Figure 3

CYLD negatively regulates S. pneumoniae -induced TLR2 up-regulation. (A) Human alveolar epithelial cell A549 and human middle ear epithelial cell HMEEC-1 were treated with S.p., and CYLD mRNA expression was measured 5 hours after treatment by Q-PCR analysis. (B) WT mice were intratracheally or transtympanically inoculated with S.p. for pneumonia and otitis media model, respectively, and CYLD mRNA expression was measured from the lungs and middle ear tissues of inoculated mice 3 hours after inoculation and 9 hours after inoculation, respectively. Data in A & B are means ± S.D. (n = 3). *, p < 0.05 compared with CON, CON, control treated with vehicle. (C) Cells were transfected with NF-κB reporter gene with CYLD siRNA or empty vector. S.p.- or PLY-induced NF-κB promoter activity was measured as relative luciferase activity. (D) Cells were transfected either with CYLD siRNA or empty vector, and S.p.-induced TLR2 mRNA expression was measured 5 hours after treatment by Q-PCR analysis. (E) WT and CYLD KO mice were intratracheally inoculated with S.p., and TLR2 mRNA expression was measured from the lungs of inoculated mice 6 hours after inoculation by Q-PCR analysis. Data are means ± S.D. (n = 3). *, p < 0.05 compared with CON, **, p < 0.05 compared with S.p. in MOCK (A-C) or in WT mice (D), CON, control inoculated with vehicle, MOCK, transfected with empty vector.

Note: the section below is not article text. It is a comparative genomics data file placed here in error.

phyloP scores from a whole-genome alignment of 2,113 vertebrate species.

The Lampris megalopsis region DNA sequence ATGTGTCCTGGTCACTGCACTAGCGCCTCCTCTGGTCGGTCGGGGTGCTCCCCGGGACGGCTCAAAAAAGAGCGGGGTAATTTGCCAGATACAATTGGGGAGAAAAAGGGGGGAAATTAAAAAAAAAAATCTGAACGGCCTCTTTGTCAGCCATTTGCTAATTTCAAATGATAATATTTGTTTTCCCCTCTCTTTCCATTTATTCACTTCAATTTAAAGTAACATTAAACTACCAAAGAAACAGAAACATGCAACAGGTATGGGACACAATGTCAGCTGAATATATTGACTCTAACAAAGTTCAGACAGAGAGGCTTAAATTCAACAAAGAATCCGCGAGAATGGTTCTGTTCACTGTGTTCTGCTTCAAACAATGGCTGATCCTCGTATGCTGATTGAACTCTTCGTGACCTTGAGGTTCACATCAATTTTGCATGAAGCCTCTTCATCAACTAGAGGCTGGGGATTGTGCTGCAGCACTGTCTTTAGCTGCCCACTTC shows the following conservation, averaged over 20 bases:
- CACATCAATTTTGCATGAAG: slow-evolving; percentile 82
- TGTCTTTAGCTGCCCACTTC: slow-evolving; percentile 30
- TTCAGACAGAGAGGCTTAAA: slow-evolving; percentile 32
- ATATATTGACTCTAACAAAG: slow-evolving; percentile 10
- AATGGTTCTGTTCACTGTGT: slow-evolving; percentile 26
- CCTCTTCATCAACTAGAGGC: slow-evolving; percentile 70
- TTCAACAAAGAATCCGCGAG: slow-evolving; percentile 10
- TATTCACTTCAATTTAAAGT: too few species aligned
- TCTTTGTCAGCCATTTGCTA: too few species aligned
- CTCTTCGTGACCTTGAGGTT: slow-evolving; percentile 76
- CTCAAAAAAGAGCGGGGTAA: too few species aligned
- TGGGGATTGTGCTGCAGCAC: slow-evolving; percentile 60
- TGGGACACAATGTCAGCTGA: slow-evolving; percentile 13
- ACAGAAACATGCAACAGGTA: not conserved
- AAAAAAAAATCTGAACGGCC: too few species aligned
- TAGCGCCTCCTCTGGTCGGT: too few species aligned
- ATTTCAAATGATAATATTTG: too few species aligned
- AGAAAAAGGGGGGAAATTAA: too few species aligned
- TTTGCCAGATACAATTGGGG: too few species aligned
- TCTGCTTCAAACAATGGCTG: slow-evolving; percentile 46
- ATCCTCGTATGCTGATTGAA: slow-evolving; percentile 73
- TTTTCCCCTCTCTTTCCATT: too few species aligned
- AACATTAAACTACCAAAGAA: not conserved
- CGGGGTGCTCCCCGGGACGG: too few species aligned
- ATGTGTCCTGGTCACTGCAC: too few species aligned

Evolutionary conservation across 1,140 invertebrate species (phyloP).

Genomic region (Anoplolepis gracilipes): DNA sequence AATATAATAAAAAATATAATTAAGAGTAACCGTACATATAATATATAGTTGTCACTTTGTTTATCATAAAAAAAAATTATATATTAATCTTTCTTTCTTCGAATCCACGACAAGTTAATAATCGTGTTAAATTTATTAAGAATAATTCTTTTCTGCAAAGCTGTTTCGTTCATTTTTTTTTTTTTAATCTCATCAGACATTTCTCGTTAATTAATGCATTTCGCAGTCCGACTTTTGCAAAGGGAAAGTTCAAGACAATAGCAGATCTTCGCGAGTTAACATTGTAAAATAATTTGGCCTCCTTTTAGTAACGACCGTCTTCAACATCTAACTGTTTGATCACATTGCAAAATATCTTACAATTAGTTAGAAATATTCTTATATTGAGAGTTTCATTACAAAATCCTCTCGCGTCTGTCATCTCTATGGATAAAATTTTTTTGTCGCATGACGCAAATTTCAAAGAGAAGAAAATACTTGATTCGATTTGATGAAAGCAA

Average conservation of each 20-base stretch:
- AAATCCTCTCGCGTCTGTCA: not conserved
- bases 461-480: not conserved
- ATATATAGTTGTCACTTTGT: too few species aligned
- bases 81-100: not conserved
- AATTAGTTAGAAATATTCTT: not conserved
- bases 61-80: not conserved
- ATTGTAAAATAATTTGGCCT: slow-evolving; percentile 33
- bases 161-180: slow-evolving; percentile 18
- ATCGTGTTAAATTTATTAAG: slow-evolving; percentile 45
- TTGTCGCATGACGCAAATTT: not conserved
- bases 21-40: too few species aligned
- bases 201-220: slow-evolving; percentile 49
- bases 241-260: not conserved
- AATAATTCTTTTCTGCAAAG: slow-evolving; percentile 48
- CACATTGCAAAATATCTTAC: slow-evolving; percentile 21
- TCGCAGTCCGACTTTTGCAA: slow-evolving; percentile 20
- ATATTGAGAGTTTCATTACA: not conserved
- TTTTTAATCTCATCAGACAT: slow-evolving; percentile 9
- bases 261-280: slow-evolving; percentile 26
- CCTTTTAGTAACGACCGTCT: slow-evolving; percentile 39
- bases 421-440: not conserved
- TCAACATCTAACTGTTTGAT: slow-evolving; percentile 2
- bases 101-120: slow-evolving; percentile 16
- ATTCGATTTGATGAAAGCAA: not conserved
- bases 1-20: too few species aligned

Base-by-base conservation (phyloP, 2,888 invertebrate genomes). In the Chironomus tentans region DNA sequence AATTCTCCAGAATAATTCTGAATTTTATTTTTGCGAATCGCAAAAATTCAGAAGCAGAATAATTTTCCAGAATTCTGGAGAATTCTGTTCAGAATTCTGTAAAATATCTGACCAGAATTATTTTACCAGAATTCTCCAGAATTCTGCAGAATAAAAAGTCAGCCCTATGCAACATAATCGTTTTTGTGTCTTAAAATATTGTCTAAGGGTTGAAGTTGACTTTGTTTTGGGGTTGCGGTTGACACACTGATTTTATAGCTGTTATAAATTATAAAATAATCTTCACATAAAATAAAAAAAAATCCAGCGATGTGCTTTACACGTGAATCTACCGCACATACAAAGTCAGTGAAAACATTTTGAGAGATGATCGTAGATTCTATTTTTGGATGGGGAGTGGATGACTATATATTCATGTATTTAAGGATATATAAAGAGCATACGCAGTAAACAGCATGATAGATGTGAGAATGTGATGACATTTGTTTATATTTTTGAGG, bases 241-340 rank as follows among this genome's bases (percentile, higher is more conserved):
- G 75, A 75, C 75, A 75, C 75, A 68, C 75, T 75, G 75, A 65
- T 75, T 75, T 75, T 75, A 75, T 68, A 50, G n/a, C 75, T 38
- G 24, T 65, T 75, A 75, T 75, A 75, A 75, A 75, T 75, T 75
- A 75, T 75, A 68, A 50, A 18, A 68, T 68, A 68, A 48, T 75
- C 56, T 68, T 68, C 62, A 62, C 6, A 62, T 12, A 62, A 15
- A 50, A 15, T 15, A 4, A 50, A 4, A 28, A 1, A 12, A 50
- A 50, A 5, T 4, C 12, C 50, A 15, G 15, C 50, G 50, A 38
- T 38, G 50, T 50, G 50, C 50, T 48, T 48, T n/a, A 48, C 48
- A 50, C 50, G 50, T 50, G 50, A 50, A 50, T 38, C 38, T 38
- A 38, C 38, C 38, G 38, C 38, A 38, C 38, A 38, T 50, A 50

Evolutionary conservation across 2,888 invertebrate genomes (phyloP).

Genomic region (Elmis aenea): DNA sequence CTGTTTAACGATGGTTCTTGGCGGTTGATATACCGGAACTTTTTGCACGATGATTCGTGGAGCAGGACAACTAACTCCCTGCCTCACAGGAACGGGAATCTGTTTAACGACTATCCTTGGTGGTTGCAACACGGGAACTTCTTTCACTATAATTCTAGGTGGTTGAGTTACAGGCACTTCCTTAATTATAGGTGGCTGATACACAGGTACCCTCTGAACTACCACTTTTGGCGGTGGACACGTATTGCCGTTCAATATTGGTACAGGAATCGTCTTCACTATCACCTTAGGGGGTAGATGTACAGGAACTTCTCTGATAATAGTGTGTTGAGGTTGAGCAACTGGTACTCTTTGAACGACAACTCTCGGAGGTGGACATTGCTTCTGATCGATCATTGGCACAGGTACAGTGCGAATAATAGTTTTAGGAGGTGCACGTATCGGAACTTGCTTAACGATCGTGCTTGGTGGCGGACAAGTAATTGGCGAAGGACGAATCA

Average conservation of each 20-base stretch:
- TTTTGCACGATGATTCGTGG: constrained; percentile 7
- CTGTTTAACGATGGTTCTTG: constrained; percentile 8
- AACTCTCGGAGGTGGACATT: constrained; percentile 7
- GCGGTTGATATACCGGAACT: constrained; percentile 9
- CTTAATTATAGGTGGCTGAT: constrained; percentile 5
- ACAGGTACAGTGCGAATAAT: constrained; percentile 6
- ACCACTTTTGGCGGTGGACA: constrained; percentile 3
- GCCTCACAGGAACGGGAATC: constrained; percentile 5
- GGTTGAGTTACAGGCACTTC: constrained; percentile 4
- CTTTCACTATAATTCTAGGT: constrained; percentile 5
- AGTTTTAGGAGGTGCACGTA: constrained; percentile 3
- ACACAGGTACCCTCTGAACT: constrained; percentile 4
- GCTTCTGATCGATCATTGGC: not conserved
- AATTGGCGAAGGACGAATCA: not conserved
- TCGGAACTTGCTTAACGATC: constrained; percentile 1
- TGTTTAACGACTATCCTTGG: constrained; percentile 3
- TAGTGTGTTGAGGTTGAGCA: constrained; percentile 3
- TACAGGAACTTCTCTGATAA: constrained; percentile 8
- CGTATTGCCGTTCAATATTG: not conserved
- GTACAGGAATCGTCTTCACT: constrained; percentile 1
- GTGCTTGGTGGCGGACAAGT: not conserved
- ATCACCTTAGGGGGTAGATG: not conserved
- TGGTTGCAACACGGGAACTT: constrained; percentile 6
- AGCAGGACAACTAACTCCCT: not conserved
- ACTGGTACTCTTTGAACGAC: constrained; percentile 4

To further investigate the role of CYLD in S. pneumoniae-induced NF-κB activation, the effect of CYLD knockdown using CYLD siRNA was measured. As shown in Fig. 3C. S. pneumoniae- and PLY-induced NF-κB promoter activity was greatly enhanced by CYLD siRNA. To investigate whether CYLD acts as a negative regulator for S. pneumoniae-induced TLR2 expression, the effects of CYLD siRNA on S. pneumoniae-induced TLR2 mRNA expression were measured. As shown in Fig. 3D, knockdown of CYLD expression using CYLD siRNA greatly enhanced S. pneumoniae-induced TLR2 mRNA expression. To determine the in vivo role of CYLD on S. pneumoniae-induced TLR2 expression, we measured TLR2 mRNA expression in lung tissues of WT and CYLD KO mice after S. pneumoniae inoculation. Consistent with our in vitro findings, S. pneumoniae-induced TLR2 mRNA up-regulation was enhanced in CYLD KO mice (Fig. 3E). Together, our data indicate that CYLD acts as a negative regulator for S. pneumoniae-induced NF-κB activation and TLR2 up-regulation.